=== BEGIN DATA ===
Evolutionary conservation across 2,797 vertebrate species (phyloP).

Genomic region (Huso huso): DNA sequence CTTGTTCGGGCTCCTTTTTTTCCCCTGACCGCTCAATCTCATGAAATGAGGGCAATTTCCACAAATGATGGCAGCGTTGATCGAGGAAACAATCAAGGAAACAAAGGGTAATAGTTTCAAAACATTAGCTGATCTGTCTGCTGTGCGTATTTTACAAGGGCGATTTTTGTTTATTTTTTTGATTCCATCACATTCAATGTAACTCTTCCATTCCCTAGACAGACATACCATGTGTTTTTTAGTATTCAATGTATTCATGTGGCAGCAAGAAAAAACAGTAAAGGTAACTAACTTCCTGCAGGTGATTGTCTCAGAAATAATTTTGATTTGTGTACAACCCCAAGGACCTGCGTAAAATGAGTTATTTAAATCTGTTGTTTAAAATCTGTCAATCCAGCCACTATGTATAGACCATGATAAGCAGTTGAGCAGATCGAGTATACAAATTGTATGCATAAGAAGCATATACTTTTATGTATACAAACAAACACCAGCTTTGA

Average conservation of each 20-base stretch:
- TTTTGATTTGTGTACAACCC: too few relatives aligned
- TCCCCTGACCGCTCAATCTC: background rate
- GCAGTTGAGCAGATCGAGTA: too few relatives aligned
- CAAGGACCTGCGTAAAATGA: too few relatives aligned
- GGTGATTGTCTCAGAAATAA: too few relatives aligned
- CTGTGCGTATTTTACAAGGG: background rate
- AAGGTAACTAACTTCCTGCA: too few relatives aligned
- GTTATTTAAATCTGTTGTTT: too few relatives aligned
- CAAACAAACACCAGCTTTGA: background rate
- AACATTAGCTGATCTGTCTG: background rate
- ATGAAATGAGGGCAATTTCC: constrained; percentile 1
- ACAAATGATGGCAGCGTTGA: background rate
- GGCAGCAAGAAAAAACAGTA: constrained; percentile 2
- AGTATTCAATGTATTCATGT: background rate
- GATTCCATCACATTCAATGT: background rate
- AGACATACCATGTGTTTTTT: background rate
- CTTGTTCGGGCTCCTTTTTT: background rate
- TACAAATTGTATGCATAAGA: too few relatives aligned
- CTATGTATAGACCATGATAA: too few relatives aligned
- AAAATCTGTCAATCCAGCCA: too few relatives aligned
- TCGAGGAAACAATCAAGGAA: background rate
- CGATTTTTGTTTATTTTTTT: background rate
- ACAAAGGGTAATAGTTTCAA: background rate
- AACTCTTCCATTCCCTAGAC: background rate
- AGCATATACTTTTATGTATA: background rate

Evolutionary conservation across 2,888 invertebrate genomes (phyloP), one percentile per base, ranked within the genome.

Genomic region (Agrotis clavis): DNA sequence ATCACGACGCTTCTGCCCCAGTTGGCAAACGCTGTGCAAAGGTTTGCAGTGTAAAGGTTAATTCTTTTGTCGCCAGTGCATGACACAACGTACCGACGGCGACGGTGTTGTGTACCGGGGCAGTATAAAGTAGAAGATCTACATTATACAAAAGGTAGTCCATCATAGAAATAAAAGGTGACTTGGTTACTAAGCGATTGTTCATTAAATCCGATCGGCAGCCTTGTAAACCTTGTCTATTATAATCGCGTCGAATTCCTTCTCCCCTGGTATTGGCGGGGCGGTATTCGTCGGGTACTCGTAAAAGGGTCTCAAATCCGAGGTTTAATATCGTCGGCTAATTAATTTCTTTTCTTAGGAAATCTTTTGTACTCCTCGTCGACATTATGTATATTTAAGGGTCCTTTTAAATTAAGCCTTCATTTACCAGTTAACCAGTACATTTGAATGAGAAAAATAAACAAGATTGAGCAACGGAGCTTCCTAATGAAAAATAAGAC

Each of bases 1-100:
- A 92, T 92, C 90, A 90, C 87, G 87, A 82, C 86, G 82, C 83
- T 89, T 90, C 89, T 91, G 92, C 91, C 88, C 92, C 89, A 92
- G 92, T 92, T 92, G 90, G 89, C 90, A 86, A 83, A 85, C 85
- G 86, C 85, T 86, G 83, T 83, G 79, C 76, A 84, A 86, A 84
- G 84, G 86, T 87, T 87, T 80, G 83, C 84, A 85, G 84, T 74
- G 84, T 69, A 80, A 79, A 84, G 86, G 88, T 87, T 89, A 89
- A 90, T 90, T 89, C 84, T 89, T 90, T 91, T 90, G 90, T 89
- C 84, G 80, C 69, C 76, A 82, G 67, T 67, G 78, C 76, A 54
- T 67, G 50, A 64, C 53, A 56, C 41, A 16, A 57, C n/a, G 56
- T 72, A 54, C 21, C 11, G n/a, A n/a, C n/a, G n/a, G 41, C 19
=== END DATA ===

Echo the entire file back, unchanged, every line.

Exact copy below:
Evolutionary conservation across 2,797 vertebrate species (phyloP).

Genomic region (Huso huso): DNA sequence CTTGTTCGGGCTCCTTTTTTTCCCCTGACCGCTCAATCTCATGAAATGAGGGCAATTTCCACAAATGATGGCAGCGTTGATCGAGGAAACAATCAAGGAAACAAAGGGTAATAGTTTCAAAACATTAGCTGATCTGTCTGCTGTGCGTATTTTACAAGGGCGATTTTTGTTTATTTTTTTGATTCCATCACATTCAATGTAACTCTTCCATTCCCTAGACAGACATACCATGTGTTTTTTAGTATTCAATGTATTCATGTGGCAGCAAGAAAAAACAGTAAAGGTAACTAACTTCCTGCAGGTGATTGTCTCAGAAATAATTTTGATTTGTGTACAACCCCAAGGACCTGCGTAAAATGAGTTATTTAAATCTGTTGTTTAAAATCTGTCAATCCAGCCACTATGTATAGACCATGATAAGCAGTTGAGCAGATCGAGTATACAAATTGTATGCATAAGAAGCATATACTTTTATGTATACAAACAAACACCAGCTTTGA

Average conservation of each 20-base stretch:
- TTTTGATTTGTGTACAACCC: too few relatives aligned
- TCCCCTGACCGCTCAATCTC: background rate
- GCAGTTGAGCAGATCGAGTA: too few relatives aligned
- CAAGGACCTGCGTAAAATGA: too few relatives aligned
- GGTGATTGTCTCAGAAATAA: too few relatives aligned
- CTGTGCGTATTTTACAAGGG: background rate
- AAGGTAACTAACTTCCTGCA: too few relatives aligned
- GTTATTTAAATCTGTTGTTT: too few relatives aligned
- CAAACAAACACCAGCTTTGA: background rate
- AACATTAGCTGATCTGTCTG: background rate
- ATGAAATGAGGGCAATTTCC: constrained; percentile 1
- ACAAATGATGGCAGCGTTGA: background rate
- GGCAGCAAGAAAAAACAGTA: constrained; percentile 2
- AGTATTCAATGTATTCATGT: background rate
- GATTCCATCACATTCAATGT: background rate
- AGACATACCATGTGTTTTTT: background rate
- CTTGTTCGGGCTCCTTTTTT: background rate
- TACAAATTGTATGCATAAGA: too few relatives aligned
- CTATGTATAGACCATGATAA: too few relatives aligned
- AAAATCTGTCAATCCAGCCA: too few relatives aligned
- TCGAGGAAACAATCAAGGAA: background rate
- CGATTTTTGTTTATTTTTTT: background rate
- ACAAAGGGTAATAGTTTCAA: background rate
- AACTCTTCCATTCCCTAGAC: background rate
- AGCATATACTTTTATGTATA: background rate

Evolutionary conservation across 2,888 invertebrate genomes (phyloP), one percentile per base, ranked within the genome.

Genomic region (Agrotis clavis): DNA sequence ATCACGACGCTTCTGCCCCAGTTGGCAAACGCTGTGCAAAGGTTTGCAGTGTAAAGGTTAATTCTTTTGTCGCCAGTGCATGACACAACGTACCGACGGCGACGGTGTTGTGTACCGGGGCAGTATAAAGTAGAAGATCTACATTATACAAAAGGTAGTCCATCATAGAAATAAAAGGTGACTTGGTTACTAAGCGATTGTTCATTAAATCCGATCGGCAGCCTTGTAAACCTTGTCTATTATAATCGCGTCGAATTCCTTCTCCCCTGGTATTGGCGGGGCGGTATTCGTCGGGTACTCGTAAAAGGGTCTCAAATCCGAGGTTTAATATCGTCGGCTAATTAATTTCTTTTCTTAGGAAATCTTTTGTACTCCTCGTCGACATTATGTATATTTAAGGGTCCTTTTAAATTAAGCCTTCATTTACCAGTTAACCAGTACATTTGAATGAGAAAAATAAACAAGATTGAGCAACGGAGCTTCCTAATGAAAAATAAGAC

Each of bases 1-100:
- A 92, T 92, C 90, A 90, C 87, G 87, A 82, C 86, G 82, C 83
- T 89, T 90, C 89, T 91, G 92, C 91, C 88, C 92, C 89, A 92
- G 92, T 92, T 92, G 90, G 89, C 90, A 86, A 83, A 85, C 85
- G 86, C 85, T 86, G 83, T 83, G 79, C 76, A 84, A 86, A 84
- G 84, G 86, T 87, T 87, T 80, G 83, C 84, A 85, G 84, T 74
- G 84, T 69, A 80, A 79, A 84, G 86, G 88, T 87, T 89, A 89
- A 90, T 90, T 89, C 84, T 89, T 90, T 91, T 90, G 90, T 89
- C 84, G 80, C 69, C 76, A 82, G 67, T 67, G 78, C 76, A 54
- T 67, G 50, A 64, C 53, A 56, C 41, A 16, A 57, C n/a, G 56
- T 72, A 54, C 21, C 11, G n/a, A n/a, C n/a, G n/a, G 41, C 19